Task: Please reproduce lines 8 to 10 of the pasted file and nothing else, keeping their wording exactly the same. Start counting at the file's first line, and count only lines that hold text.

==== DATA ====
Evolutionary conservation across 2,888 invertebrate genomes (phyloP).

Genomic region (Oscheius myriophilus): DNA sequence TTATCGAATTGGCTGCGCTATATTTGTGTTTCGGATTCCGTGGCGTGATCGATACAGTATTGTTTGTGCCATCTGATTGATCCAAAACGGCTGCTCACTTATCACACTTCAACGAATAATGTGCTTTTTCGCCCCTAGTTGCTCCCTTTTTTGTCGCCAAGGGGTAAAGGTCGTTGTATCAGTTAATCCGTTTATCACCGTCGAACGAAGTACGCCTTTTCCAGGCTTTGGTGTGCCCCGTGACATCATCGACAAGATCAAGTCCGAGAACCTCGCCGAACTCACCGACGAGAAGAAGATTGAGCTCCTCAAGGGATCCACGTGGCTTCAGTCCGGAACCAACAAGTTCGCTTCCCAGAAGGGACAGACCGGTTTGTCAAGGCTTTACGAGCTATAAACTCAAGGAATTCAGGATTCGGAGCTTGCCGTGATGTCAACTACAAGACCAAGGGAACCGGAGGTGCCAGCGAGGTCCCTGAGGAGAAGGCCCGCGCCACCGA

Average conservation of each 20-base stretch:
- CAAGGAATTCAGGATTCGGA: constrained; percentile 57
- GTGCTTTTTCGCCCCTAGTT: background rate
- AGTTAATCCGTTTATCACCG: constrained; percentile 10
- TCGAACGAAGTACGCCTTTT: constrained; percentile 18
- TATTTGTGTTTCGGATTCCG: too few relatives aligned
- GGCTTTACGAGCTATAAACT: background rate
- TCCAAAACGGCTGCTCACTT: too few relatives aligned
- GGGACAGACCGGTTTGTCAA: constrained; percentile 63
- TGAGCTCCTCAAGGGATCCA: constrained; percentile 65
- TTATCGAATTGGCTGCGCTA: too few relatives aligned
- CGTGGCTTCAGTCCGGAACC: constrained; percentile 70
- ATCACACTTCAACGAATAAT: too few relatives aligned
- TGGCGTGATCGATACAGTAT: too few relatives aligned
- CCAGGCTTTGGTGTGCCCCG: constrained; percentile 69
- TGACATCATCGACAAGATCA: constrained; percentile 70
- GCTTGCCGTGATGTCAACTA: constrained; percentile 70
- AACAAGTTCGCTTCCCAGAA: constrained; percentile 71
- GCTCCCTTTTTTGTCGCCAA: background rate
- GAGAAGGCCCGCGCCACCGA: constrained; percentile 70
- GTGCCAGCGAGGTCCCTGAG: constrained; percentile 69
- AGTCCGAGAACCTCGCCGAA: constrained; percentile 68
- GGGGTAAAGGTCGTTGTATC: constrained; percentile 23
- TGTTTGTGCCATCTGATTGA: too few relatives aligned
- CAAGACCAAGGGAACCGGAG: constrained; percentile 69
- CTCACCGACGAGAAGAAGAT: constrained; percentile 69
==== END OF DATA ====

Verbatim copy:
- TATTTGTGTTTCGGATTCCG: too few relatives aligned
- GGCTTTACGAGCTATAAACT: background rate
- TCCAAAACGGCTGCTCACTT: too few relatives aligned